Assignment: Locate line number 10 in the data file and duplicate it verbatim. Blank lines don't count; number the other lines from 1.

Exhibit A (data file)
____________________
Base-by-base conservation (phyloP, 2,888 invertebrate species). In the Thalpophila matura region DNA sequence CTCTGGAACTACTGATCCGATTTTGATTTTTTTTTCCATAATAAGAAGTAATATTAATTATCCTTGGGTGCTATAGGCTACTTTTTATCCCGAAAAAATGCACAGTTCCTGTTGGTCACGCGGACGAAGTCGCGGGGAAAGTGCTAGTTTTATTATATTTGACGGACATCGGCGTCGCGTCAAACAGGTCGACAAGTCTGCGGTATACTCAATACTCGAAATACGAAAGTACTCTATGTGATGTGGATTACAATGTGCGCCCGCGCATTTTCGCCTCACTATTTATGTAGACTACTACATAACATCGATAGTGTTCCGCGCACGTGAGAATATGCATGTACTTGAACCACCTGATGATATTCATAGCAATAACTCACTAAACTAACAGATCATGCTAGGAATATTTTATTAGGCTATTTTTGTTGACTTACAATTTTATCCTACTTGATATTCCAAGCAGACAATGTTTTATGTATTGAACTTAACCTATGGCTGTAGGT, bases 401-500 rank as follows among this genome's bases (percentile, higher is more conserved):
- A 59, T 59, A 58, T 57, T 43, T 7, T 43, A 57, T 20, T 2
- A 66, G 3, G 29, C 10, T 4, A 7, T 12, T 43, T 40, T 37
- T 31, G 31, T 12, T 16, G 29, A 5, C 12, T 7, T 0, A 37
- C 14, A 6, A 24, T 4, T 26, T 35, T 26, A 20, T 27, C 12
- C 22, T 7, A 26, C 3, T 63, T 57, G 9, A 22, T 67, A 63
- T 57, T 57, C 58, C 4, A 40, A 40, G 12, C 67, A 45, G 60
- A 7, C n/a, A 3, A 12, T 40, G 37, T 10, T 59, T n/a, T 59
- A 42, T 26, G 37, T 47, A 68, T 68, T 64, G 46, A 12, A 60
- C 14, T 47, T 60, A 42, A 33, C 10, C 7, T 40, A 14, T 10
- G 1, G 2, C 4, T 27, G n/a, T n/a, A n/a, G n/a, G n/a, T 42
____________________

- C 14, T 47, T 60, A 42, A 33, C 10, C 7, T 40, A 14, T 10